Language Arts

Children enter school with a natural curiosity about the world of language and with various levels of literacy skills. At MCS, students are surrounded by words, stories, discussions, books, debates, rhythm, and poetry, and the life and purpose of language. Teachers follow a sequential program of instruction in writing mechanics, vocabulary, spelling, and grammar. In the younger grades, teachers use a reading and writing program called Fundations that has structured reading, spelling, and handwriting lessons which use engaging, multisensory techniques, and a phonemic awareness program called Sounds in Motion to teach early literacy skills. The teaching of reading and writing in the upper grades is characterized by a critical exploration of text, voice, and perspective.
Teachers support the 4-5s’ growing language arts skills by integrating literacy activities into their daily routines. In addition to daily read-alouds, students independently look at a variety of books every day. 4-5s participate in many listening exercises along with the Sounds in Motion program which helps them to differentiate letter names and sounds to build their phonemic awareness. As a result, the 4-5s learn to break words into syllables, rhyme, and follow directions. While the students are learning to converse effectively with classmates and teachers during meetings, they also develop essential skills including listening, formulating opinions, and responding to and appreciating others’ perspectives. During times such as morning meetings, worktime discussions, and morning messages, the 4-5s create necessary strategies for participating in thoughtful conversations. The 4-5s writing program draws on the student’s excitement to express their thoughts on paper. Students’ ideas may be written phonetically or dictated, often with accompanying illustrations to help solidify the meaning of their writing. 4-5s work on their printed letters and strengthen their fine motor skills through the Learning Without Tears program. 
The 5-6s begin to view themselves as writers and readers as they explore oral and written language in meaningful and engaging ways. Through a variety of games, activities, and experiences, the children investigate letter names, letter sounds, and begin sight word vocabulary. They learn to listen, tell, and respond to a wide range of stories, and cultivate strategies for both decoding (reading) and encoding (writing) words. Discussions during meetings, explanations for their creations, story acting, and conversations about books read help enhance their oral skills. Formal and informal writing times offer children opportunities to express themselves in meaningful and varied ways. Weekly journaling and the class newspaper are activities used to develop emergent writing skills such as leaving spaces between words, including beginning, middle, and ending sounds in words, and making text-to-speech connections. The 5-6s strengthen their fine motor skills and work on their printed letters. Teachers use Fundations, a structured literacy program grounded in the science of reading, to support instruction. Sounds in Motion is a phonemic awareness program that builds students’ aptitude for reading and writing by connecting sounds with kinesthetic movements, helping students to differentiate letter names and sounds, rhyme, and break words into syllables.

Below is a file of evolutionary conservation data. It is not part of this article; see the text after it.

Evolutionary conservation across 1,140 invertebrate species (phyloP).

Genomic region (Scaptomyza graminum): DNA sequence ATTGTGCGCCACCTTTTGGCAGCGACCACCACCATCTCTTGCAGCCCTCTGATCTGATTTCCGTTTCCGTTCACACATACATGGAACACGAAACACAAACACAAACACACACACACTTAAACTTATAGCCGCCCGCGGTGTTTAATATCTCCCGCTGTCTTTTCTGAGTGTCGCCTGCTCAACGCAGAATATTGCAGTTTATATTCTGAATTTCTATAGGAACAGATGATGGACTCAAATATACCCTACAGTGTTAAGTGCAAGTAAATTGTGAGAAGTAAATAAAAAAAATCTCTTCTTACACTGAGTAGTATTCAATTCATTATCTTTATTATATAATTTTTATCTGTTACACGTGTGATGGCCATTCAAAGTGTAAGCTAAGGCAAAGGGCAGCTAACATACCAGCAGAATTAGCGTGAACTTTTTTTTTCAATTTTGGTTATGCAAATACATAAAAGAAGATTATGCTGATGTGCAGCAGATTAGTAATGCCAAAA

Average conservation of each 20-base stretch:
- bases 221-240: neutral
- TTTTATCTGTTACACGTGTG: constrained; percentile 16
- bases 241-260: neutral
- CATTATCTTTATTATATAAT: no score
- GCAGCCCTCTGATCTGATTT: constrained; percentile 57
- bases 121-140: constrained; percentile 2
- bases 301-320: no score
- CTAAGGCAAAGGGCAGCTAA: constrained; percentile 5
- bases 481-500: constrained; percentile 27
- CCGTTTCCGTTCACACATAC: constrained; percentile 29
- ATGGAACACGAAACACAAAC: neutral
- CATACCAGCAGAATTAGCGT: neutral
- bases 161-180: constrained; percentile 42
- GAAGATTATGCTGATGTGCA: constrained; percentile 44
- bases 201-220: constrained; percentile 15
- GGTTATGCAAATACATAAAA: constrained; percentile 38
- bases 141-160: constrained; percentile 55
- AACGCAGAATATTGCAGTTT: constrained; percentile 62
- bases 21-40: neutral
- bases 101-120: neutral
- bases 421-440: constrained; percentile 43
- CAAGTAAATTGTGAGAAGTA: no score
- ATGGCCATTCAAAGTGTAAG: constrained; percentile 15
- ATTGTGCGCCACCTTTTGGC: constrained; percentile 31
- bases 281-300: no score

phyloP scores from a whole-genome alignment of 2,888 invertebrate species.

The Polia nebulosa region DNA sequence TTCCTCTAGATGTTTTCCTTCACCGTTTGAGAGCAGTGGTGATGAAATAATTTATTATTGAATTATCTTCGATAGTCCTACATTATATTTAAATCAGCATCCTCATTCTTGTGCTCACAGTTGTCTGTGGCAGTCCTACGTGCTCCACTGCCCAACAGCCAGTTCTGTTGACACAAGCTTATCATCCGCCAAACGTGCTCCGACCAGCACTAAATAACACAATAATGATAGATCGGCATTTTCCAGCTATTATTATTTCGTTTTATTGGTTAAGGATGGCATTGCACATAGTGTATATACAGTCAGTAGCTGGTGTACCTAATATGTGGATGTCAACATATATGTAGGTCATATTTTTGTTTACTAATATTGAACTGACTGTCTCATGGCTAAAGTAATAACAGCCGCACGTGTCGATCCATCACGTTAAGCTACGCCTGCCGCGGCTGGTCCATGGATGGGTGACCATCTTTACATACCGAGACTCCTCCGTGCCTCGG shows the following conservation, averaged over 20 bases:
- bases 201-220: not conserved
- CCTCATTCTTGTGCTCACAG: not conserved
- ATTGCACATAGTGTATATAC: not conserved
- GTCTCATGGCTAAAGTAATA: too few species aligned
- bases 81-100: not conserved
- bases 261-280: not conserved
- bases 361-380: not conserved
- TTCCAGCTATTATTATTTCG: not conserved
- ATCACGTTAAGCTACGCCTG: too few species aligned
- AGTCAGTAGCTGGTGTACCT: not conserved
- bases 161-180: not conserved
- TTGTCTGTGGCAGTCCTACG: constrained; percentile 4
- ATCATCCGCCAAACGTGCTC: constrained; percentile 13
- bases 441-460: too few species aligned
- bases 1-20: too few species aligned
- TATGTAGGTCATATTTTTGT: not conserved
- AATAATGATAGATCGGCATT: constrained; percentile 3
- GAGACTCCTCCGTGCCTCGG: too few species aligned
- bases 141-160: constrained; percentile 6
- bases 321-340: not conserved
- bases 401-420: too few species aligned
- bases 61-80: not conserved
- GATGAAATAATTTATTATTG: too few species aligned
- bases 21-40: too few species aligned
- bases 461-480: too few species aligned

The 6-7s work on reading and writing during specific language arts times as well as throughout other subject areas during the day. They develop and use their reading and writing skills in meaningful ways during small guided reading groups, whole-group mini-lessons, and writing projects. The 6-7s learn many different strategies for decoding: phonetic analysis (including sounding out and spelling rules), context and picture clues, and sight vocabulary. As their reading skills grow, they also practice multiple reading comprehension skills, including retelling and summarizing the story, inferencing, sequencing, discriminating between fact and fiction, recognizing text features, utilizing prior knowledge of the subject matter, and making text-to-text, text-to-self, and text-to-world connections. 
The 6-7s practice writing daily in both “free writing” and structured writing units. Throughout the year, our writing units include: writing about their own identity, a Farm Festival book, a collection of family gathering stories, an exploration of different kinds of writing (such as lists, how-tos, poetry, letters, and comics), an author study, and a bird research book. They also write about their personal experiences once a week in a Weekly Journal. As they engage in these writing activities, the 6-7s practice organizing ideas, revising and editing, using punctuation, applying knowledge of spelling rules, and writing in lowercase letters.